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I noticed that most scripts for e-mail validation do not use DNS information to ensure the given domain actually exists.

What are the reasons why one might not use DNS checks?

Does it actually reduce the number of fake e-mails or make a form more usable?

Example snippet:

$host = explode('@', $email);
if(checkdnsrr($host[1].'.', 'MX') ) return true;
if(checkdnsrr($host[1].'.', 'A') ) return true;
if(checkdnsrr($host[1].'.', 'CNAME') ) return true;
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3 Answers 3

up vote 6 down vote accepted

Most sites, especially ones that retain login information, send confirmation emails after you sign up. This not only confirms the email address is valid but also confirms that the email address belongs to the submitter. Having a DNS lookup would be redundant unless you wanted to tip off the user that they misspelled their email address.

And if I wanted to put in a fake email address, aaa@aaa.com (AAA, the auto club) and somebody@example.com (from RFC 2606) would both pass. I don't think a DNS lookup would catch as many fake addresses as you think.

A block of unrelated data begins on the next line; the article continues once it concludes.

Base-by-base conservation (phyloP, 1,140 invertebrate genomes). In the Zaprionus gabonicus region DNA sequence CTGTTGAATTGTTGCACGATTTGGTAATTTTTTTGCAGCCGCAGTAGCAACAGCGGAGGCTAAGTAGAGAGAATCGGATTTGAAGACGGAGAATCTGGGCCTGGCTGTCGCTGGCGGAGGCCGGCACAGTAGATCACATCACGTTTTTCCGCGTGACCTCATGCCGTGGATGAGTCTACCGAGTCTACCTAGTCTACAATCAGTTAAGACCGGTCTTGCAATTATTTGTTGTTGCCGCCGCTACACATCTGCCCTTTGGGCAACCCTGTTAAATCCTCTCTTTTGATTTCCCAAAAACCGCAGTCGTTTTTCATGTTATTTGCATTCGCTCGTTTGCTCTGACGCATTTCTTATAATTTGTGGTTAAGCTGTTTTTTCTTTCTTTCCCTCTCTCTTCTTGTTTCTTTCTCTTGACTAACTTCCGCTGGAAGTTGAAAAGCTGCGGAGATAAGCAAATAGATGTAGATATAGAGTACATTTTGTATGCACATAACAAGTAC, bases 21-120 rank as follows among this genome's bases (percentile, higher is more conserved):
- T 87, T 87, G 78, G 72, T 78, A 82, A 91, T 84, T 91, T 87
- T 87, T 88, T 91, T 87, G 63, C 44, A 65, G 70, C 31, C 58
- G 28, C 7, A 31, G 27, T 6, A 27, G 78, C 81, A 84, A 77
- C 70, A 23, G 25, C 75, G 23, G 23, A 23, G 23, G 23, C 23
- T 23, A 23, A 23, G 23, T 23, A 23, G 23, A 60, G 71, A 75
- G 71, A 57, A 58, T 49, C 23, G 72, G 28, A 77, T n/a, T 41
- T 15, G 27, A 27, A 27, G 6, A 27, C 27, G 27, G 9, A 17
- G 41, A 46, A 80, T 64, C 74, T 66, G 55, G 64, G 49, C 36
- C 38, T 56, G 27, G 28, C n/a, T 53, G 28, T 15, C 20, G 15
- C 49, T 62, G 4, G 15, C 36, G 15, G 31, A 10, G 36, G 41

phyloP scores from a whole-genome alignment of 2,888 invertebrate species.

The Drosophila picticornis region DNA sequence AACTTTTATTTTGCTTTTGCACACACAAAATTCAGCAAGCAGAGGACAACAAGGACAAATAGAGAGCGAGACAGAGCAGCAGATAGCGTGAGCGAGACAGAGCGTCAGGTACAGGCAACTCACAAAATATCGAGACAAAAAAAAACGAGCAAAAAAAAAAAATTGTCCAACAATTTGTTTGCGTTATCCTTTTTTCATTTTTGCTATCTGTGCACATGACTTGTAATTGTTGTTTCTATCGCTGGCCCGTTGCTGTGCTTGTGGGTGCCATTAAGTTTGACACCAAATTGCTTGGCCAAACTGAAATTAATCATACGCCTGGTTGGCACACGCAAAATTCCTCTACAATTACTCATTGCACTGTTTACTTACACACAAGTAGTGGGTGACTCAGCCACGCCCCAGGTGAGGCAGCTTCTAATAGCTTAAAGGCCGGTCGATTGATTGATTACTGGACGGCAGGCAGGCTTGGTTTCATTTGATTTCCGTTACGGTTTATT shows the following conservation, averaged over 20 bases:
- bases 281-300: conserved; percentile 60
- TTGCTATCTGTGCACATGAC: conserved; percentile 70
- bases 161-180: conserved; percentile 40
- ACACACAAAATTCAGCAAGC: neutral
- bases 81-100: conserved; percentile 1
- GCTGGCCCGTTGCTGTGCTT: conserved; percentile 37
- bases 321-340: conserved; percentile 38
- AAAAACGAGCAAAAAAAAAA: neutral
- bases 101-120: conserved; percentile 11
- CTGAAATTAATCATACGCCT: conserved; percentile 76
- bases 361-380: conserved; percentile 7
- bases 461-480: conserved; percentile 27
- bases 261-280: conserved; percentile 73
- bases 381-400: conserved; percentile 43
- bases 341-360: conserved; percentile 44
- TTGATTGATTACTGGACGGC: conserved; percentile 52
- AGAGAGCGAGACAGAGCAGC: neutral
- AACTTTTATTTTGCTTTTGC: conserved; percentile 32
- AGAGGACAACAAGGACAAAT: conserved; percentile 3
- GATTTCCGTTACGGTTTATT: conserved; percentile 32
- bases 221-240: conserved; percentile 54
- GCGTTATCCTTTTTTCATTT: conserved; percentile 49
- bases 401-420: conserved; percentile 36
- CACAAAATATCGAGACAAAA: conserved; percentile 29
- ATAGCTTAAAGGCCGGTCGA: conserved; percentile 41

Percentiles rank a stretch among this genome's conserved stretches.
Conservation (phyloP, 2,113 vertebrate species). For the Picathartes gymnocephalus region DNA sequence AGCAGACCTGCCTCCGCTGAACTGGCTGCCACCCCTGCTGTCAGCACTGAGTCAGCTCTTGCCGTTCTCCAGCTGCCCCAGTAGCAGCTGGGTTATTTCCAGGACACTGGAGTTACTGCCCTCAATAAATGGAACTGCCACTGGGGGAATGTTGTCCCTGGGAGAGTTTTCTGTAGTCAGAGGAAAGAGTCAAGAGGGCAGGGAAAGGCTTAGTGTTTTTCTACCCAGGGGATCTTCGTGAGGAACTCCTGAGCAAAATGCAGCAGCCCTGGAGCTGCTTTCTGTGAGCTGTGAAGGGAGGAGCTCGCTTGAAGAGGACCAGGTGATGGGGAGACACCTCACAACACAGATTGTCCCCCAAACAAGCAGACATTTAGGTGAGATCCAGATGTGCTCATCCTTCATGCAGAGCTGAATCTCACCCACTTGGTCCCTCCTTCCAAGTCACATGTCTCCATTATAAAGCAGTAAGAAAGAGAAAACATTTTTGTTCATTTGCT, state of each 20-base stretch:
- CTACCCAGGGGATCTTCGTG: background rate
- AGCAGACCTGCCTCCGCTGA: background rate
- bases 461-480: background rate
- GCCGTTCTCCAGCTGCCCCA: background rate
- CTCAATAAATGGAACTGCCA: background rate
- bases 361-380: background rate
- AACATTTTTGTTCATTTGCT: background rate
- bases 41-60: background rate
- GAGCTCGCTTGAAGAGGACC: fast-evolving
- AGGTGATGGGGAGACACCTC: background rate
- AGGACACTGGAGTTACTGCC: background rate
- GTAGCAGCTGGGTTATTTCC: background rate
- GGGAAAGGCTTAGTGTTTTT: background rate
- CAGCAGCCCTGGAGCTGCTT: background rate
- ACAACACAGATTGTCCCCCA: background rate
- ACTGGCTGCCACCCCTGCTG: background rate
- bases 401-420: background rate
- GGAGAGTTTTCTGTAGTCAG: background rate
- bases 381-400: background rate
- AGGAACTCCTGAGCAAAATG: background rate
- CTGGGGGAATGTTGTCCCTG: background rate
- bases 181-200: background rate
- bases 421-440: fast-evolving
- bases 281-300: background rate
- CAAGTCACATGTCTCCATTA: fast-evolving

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3  
+1. The email spec is complicated. The best way to validate an email address is to send an email to it. –  Frank Farmer Jul 10 '09 at 22:01

It might be slow to do so. If you do DNS validation in a form, it would be wise to use AJAX in some way to start validating before the form is submitted.

Other than that, your check would fail on addresses with literal IP addresses, but personally I wouldn't want to accept those on my web form anyway. I don't care if they're RFC822 compliant ;)

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It makes DOS attacks on your mail server really easy to pull off.

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Good point. If some spammer keeps submitting the form, my server will have too much to handle. –  Alex L Jul 11 '09 at 1:44
    
Caching the results might go some way in alleviating that pressure –  rojoca Jul 11 '09 at 5:02
    
Not really. If they're spammers they won't be using the same domain name twice. –  Spencer Ruport Jul 11 '09 at 6:35

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